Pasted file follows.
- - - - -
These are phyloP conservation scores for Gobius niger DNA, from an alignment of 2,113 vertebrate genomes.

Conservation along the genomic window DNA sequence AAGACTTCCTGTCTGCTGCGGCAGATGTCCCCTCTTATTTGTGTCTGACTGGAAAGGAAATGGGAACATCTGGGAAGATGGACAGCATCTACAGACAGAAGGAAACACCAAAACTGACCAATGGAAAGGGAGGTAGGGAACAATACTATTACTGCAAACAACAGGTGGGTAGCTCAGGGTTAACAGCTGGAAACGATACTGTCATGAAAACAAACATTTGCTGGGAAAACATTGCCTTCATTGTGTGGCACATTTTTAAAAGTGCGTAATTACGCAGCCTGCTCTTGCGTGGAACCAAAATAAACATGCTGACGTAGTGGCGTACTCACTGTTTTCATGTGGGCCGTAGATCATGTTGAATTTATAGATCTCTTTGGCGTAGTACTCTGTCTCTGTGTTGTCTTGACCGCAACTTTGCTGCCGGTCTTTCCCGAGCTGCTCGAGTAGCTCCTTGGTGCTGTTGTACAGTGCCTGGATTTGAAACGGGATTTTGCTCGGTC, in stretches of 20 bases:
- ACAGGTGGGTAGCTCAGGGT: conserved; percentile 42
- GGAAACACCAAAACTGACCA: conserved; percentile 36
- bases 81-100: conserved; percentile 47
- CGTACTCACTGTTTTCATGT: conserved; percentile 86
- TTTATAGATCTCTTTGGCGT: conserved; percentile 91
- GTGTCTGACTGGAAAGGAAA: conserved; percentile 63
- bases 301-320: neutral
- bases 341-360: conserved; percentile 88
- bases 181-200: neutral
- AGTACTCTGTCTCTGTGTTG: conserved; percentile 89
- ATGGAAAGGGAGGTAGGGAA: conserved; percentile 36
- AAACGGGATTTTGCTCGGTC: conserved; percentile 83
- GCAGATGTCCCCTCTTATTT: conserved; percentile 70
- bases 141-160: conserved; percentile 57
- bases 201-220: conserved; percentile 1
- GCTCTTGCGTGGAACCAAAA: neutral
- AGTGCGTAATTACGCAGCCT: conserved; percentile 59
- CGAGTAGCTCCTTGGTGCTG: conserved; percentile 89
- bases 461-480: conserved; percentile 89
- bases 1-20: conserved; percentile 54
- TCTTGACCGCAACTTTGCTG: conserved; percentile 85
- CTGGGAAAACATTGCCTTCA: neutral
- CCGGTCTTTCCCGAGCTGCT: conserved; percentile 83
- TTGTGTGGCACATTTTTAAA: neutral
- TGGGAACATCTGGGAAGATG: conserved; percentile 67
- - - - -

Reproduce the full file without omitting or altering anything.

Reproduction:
These are phyloP conservation scores for Gobius niger DNA, from an alignment of 2,113 vertebrate genomes.

Conservation along the genomic window DNA sequence AAGACTTCCTGTCTGCTGCGGCAGATGTCCCCTCTTATTTGTGTCTGACTGGAAAGGAAATGGGAACATCTGGGAAGATGGACAGCATCTACAGACAGAAGGAAACACCAAAACTGACCAATGGAAAGGGAGGTAGGGAACAATACTATTACTGCAAACAACAGGTGGGTAGCTCAGGGTTAACAGCTGGAAACGATACTGTCATGAAAACAAACATTTGCTGGGAAAACATTGCCTTCATTGTGTGGCACATTTTTAAAAGTGCGTAATTACGCAGCCTGCTCTTGCGTGGAACCAAAATAAACATGCTGACGTAGTGGCGTACTCACTGTTTTCATGTGGGCCGTAGATCATGTTGAATTTATAGATCTCTTTGGCGTAGTACTCTGTCTCTGTGTTGTCTTGACCGCAACTTTGCTGCCGGTCTTTCCCGAGCTGCTCGAGTAGCTCCTTGGTGCTGTTGTACAGTGCCTGGATTTGAAACGGGATTTTGCTCGGTC, in stretches of 20 bases:
- ACAGGTGGGTAGCTCAGGGT: conserved; percentile 42
- GGAAACACCAAAACTGACCA: conserved; percentile 36
- bases 81-100: conserved; percentile 47
- CGTACTCACTGTTTTCATGT: conserved; percentile 86
- TTTATAGATCTCTTTGGCGT: conserved; percentile 91
- GTGTCTGACTGGAAAGGAAA: conserved; percentile 63
- bases 301-320: neutral
- bases 341-360: conserved; percentile 88
- bases 181-200: neutral
- AGTACTCTGTCTCTGTGTTG: conserved; percentile 89
- ATGGAAAGGGAGGTAGGGAA: conserved; percentile 36
- AAACGGGATTTTGCTCGGTC: conserved; percentile 83
- GCAGATGTCCCCTCTTATTT: conserved; percentile 70
- bases 141-160: conserved; percentile 57
- bases 201-220: conserved; percentile 1
- GCTCTTGCGTGGAACCAAAA: neutral
- AGTGCGTAATTACGCAGCCT: conserved; percentile 59
- CGAGTAGCTCCTTGGTGCTG: conserved; percentile 89
- bases 461-480: conserved; percentile 89
- bases 1-20: conserved; percentile 54
- TCTTGACCGCAACTTTGCTG: conserved; percentile 85
- CTGGGAAAACATTGCCTTCA: neutral
- CCGGTCTTTCCCGAGCTGCT: conserved; percentile 83
- TTGTGTGGCACATTTTTAAA: neutral
- TGGGAACATCTGGGAAGATG: conserved; percentile 67